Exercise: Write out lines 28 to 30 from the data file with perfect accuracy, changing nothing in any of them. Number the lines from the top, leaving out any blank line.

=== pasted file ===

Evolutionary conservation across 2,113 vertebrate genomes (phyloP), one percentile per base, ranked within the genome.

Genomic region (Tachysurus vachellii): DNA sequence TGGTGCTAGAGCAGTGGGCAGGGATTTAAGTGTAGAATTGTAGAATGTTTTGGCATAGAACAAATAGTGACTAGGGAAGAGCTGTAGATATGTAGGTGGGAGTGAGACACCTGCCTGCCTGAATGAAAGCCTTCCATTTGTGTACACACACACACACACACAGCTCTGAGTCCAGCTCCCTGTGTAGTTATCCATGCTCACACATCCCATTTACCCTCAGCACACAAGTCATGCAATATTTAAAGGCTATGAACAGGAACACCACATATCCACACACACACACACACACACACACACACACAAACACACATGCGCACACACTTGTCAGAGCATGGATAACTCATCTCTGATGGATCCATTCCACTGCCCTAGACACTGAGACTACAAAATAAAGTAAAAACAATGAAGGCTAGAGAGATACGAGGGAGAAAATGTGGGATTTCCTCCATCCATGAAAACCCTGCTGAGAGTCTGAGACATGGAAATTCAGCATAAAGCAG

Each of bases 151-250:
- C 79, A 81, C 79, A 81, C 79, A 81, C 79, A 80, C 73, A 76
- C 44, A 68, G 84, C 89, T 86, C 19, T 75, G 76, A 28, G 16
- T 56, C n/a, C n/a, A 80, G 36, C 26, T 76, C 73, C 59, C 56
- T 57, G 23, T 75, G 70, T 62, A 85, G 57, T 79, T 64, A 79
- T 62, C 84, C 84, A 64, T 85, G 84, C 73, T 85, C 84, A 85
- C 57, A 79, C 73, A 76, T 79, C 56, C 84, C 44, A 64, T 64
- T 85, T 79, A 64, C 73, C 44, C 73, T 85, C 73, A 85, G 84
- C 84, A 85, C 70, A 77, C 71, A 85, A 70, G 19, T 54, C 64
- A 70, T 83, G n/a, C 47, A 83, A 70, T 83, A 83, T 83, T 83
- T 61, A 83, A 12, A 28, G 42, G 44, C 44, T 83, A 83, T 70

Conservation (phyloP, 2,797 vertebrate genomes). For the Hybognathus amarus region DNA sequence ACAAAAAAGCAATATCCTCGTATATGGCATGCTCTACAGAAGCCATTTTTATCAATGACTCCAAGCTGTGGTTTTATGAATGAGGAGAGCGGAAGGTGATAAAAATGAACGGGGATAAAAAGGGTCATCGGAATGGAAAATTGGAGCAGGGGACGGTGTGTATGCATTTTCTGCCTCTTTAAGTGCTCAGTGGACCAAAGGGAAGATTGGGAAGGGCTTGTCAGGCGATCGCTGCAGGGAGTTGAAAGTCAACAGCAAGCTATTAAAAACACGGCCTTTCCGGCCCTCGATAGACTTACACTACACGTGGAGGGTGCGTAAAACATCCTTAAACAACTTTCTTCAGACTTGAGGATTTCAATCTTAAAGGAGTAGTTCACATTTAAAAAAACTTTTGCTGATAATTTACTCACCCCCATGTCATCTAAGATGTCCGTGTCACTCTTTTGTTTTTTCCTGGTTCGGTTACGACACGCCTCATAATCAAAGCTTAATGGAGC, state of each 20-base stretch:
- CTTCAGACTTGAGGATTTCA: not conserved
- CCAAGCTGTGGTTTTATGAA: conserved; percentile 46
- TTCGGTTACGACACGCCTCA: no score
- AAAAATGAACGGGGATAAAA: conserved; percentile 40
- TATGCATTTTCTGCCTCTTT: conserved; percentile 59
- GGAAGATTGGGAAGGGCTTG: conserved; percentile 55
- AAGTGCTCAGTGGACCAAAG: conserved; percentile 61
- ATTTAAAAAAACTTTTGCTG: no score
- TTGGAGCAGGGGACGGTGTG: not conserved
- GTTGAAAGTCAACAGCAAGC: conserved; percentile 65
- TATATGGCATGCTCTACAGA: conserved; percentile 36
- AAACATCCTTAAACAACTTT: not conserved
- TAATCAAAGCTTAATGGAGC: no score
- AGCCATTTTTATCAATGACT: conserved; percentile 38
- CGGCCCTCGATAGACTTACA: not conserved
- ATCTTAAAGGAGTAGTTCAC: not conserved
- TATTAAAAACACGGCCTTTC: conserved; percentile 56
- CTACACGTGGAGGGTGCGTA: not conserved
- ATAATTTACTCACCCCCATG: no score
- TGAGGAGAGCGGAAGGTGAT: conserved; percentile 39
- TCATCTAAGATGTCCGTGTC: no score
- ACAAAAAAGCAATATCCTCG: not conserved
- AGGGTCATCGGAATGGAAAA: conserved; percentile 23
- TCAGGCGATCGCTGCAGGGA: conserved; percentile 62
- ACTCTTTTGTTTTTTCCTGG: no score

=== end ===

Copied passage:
- AGCCATTTTTATCAATGACT: conserved; percentile 38
- CGGCCCTCGATAGACTTACA: not conserved
- ATCTTAAAGGAGTAGTTCAC: not conserved